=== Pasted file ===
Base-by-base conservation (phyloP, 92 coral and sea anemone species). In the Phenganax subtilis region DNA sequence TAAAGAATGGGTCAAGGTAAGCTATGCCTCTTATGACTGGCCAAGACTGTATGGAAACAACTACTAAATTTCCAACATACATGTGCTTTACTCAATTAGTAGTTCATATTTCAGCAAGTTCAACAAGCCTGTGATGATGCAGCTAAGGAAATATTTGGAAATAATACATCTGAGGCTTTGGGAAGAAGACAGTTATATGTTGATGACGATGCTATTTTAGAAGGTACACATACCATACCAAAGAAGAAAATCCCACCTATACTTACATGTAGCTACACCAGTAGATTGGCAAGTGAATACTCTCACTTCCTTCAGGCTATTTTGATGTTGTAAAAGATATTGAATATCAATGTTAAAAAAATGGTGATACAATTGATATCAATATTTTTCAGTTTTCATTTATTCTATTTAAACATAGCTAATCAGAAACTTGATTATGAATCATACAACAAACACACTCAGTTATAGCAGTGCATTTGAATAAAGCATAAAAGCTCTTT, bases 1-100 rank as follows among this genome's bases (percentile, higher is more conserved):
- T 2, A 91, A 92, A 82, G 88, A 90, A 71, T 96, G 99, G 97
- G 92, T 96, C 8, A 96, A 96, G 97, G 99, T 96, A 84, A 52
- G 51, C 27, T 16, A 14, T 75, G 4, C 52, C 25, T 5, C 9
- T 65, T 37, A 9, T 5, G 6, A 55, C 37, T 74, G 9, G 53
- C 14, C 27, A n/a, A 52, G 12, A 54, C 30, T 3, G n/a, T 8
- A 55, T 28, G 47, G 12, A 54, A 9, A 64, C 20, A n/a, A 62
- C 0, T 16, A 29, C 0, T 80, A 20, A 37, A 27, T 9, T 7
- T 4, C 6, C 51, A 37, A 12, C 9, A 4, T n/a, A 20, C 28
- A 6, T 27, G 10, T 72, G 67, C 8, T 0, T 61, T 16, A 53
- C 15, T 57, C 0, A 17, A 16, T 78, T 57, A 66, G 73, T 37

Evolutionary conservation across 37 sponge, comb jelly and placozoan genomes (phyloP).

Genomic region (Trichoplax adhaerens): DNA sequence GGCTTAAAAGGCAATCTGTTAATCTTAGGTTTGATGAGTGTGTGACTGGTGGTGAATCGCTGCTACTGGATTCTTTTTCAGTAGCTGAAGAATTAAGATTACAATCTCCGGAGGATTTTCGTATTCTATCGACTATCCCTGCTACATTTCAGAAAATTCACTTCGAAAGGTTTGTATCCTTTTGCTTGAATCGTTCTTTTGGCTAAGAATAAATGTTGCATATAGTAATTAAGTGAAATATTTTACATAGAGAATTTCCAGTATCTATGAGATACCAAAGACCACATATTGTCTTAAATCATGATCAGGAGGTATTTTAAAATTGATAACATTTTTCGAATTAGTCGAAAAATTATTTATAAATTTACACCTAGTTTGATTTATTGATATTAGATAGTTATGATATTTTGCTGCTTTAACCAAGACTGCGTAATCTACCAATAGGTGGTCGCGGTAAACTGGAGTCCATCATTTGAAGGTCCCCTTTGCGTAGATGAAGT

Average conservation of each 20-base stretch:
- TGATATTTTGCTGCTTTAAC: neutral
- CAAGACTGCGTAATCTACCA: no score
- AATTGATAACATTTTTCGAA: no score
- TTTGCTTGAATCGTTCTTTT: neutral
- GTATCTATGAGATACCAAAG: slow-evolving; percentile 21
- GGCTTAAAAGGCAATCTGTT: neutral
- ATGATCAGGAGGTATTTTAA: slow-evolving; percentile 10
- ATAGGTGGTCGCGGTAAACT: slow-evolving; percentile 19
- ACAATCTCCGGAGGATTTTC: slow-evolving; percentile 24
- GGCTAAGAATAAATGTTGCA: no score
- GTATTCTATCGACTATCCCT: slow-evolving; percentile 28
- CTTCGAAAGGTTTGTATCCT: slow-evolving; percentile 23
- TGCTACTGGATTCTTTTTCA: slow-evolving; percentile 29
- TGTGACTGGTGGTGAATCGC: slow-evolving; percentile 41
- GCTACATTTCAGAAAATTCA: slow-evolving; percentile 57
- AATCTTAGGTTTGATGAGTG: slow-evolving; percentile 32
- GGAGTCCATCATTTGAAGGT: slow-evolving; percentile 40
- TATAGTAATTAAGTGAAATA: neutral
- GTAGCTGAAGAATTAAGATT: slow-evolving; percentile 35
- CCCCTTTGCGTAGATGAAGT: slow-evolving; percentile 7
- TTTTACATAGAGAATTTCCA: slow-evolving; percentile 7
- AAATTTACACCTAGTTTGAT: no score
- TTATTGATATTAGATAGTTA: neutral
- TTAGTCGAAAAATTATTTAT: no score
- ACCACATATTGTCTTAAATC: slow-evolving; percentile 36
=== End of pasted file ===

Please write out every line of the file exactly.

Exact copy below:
Base-by-base conservation (phyloP, 92 coral and sea anemone species). In the Phenganax subtilis region DNA sequence TAAAGAATGGGTCAAGGTAAGCTATGCCTCTTATGACTGGCCAAGACTGTATGGAAACAACTACTAAATTTCCAACATACATGTGCTTTACTCAATTAGTAGTTCATATTTCAGCAAGTTCAACAAGCCTGTGATGATGCAGCTAAGGAAATATTTGGAAATAATACATCTGAGGCTTTGGGAAGAAGACAGTTATATGTTGATGACGATGCTATTTTAGAAGGTACACATACCATACCAAAGAAGAAAATCCCACCTATACTTACATGTAGCTACACCAGTAGATTGGCAAGTGAATACTCTCACTTCCTTCAGGCTATTTTGATGTTGTAAAAGATATTGAATATCAATGTTAAAAAAATGGTGATACAATTGATATCAATATTTTTCAGTTTTCATTTATTCTATTTAAACATAGCTAATCAGAAACTTGATTATGAATCATACAACAAACACACTCAGTTATAGCAGTGCATTTGAATAAAGCATAAAAGCTCTTT, bases 1-100 rank as follows among this genome's bases (percentile, higher is more conserved):
- T 2, A 91, A 92, A 82, G 88, A 90, A 71, T 96, G 99, G 97
- G 92, T 96, C 8, A 96, A 96, G 97, G 99, T 96, A 84, A 52
- G 51, C 27, T 16, A 14, T 75, G 4, C 52, C 25, T 5, C 9
- T 65, T 37, A 9, T 5, G 6, A 55, C 37, T 74, G 9, G 53
- C 14, C 27, A n/a, A 52, G 12, A 54, C 30, T 3, G n/a, T 8
- A 55, T 28, G 47, G 12, A 54, A 9, A 64, C 20, A n/a, A 62
- C 0, T 16, A 29, C 0, T 80, A 20, A 37, A 27, T 9, T 7
- T 4, C 6, C 51, A 37, A 12, C 9, A 4, T n/a, A 20, C 28
- A 6, T 27, G 10, T 72, G 67, C 8, T 0, T 61, T 16, A 53
- C 15, T 57, C 0, A 17, A 16, T 78, T 57, A 66, G 73, T 37

Evolutionary conservation across 37 sponge, comb jelly and placozoan genomes (phyloP).

Genomic region (Trichoplax adhaerens): DNA sequence GGCTTAAAAGGCAATCTGTTAATCTTAGGTTTGATGAGTGTGTGACTGGTGGTGAATCGCTGCTACTGGATTCTTTTTCAGTAGCTGAAGAATTAAGATTACAATCTCCGGAGGATTTTCGTATTCTATCGACTATCCCTGCTACATTTCAGAAAATTCACTTCGAAAGGTTTGTATCCTTTTGCTTGAATCGTTCTTTTGGCTAAGAATAAATGTTGCATATAGTAATTAAGTGAAATATTTTACATAGAGAATTTCCAGTATCTATGAGATACCAAAGACCACATATTGTCTTAAATCATGATCAGGAGGTATTTTAAAATTGATAACATTTTTCGAATTAGTCGAAAAATTATTTATAAATTTACACCTAGTTTGATTTATTGATATTAGATAGTTATGATATTTTGCTGCTTTAACCAAGACTGCGTAATCTACCAATAGGTGGTCGCGGTAAACTGGAGTCCATCATTTGAAGGTCCCCTTTGCGTAGATGAAGT

Average conservation of each 20-base stretch:
- TGATATTTTGCTGCTTTAAC: neutral
- CAAGACTGCGTAATCTACCA: no score
- AATTGATAACATTTTTCGAA: no score
- TTTGCTTGAATCGTTCTTTT: neutral
- GTATCTATGAGATACCAAAG: slow-evolving; percentile 21
- GGCTTAAAAGGCAATCTGTT: neutral
- ATGATCAGGAGGTATTTTAA: slow-evolving; percentile 10
- ATAGGTGGTCGCGGTAAACT: slow-evolving; percentile 19
- ACAATCTCCGGAGGATTTTC: slow-evolving; percentile 24
- GGCTAAGAATAAATGTTGCA: no score
- GTATTCTATCGACTATCCCT: slow-evolving; percentile 28
- CTTCGAAAGGTTTGTATCCT: slow-evolving; percentile 23
- TGCTACTGGATTCTTTTTCA: slow-evolving; percentile 29
- TGTGACTGGTGGTGAATCGC: slow-evolving; percentile 41
- GCTACATTTCAGAAAATTCA: slow-evolving; percentile 57
- AATCTTAGGTTTGATGAGTG: slow-evolving; percentile 32
- GGAGTCCATCATTTGAAGGT: slow-evolving; percentile 40
- TATAGTAATTAAGTGAAATA: neutral
- GTAGCTGAAGAATTAAGATT: slow-evolving; percentile 35
- CCCCTTTGCGTAGATGAAGT: slow-evolving; percentile 7
- TTTTACATAGAGAATTTCCA: slow-evolving; percentile 7
- AAATTTACACCTAGTTTGAT: no score
- TTATTGATATTAGATAGTTA: neutral
- TTAGTCGAAAAATTATTTAT: no score
- ACCACATATTGTCTTAAATC: slow-evolving; percentile 36